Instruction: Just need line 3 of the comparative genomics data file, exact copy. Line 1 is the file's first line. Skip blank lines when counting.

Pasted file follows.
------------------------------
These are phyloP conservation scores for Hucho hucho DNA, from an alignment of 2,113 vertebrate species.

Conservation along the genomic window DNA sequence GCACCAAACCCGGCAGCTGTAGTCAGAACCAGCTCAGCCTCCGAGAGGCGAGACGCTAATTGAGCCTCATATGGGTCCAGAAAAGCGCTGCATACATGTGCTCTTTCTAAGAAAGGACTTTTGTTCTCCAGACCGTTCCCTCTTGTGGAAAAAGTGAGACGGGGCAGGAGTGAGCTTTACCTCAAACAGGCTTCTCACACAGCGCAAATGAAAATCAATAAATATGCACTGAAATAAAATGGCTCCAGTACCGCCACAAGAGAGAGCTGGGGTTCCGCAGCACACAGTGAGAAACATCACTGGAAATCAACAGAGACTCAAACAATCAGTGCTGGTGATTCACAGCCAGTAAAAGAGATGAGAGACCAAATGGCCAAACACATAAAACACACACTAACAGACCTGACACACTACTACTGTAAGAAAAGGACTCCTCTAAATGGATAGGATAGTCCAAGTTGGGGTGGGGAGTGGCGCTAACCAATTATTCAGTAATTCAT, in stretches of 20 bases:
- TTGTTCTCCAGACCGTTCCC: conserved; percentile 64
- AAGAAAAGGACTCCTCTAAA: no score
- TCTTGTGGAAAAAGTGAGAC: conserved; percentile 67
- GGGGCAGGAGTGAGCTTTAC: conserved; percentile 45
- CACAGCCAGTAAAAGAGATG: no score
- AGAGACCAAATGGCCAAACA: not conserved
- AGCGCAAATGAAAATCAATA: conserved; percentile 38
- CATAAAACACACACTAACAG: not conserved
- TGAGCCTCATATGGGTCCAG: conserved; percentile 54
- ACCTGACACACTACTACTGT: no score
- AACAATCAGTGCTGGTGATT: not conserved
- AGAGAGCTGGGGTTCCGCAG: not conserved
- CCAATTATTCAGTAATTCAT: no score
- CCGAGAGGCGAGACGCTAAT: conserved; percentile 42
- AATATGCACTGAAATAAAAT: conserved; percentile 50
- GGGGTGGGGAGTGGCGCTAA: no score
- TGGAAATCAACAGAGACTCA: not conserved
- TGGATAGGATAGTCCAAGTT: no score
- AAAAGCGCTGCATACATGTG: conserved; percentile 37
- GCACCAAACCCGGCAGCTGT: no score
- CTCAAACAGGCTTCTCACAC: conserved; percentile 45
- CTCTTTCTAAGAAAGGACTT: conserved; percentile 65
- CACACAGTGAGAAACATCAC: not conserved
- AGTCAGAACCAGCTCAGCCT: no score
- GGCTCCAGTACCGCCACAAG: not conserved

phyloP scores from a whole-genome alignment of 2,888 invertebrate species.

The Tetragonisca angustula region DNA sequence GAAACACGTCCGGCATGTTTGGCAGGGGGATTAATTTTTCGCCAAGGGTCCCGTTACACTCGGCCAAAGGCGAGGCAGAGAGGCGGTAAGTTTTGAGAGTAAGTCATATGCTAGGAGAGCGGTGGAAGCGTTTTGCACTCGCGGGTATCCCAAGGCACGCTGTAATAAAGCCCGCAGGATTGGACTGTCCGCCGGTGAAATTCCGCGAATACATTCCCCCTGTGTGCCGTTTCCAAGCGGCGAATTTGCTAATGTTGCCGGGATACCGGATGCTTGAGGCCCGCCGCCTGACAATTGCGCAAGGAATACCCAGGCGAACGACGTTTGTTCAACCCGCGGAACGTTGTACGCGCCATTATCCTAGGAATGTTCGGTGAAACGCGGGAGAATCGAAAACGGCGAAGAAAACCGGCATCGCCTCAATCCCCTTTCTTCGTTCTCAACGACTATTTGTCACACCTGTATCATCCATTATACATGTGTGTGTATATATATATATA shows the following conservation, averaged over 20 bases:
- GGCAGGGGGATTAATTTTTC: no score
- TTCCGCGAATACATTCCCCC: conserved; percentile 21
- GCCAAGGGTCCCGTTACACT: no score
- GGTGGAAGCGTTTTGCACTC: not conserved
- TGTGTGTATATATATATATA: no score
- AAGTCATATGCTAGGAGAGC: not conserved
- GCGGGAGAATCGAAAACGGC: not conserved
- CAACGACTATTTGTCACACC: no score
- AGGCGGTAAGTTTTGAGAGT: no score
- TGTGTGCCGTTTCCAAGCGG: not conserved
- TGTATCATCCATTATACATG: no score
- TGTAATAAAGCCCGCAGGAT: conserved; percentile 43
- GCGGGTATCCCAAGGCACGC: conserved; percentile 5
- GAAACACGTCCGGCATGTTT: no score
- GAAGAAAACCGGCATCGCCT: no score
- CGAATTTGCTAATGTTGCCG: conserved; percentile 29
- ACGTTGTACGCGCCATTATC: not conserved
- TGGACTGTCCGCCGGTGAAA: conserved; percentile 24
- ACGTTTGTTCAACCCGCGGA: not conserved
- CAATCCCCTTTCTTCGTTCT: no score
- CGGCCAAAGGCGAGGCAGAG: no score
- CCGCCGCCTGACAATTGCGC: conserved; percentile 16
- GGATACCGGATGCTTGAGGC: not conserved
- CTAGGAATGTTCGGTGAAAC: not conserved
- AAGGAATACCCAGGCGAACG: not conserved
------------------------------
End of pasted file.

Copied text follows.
- TTGTTCTCCAGACCGTTCCC: conserved; percentile 64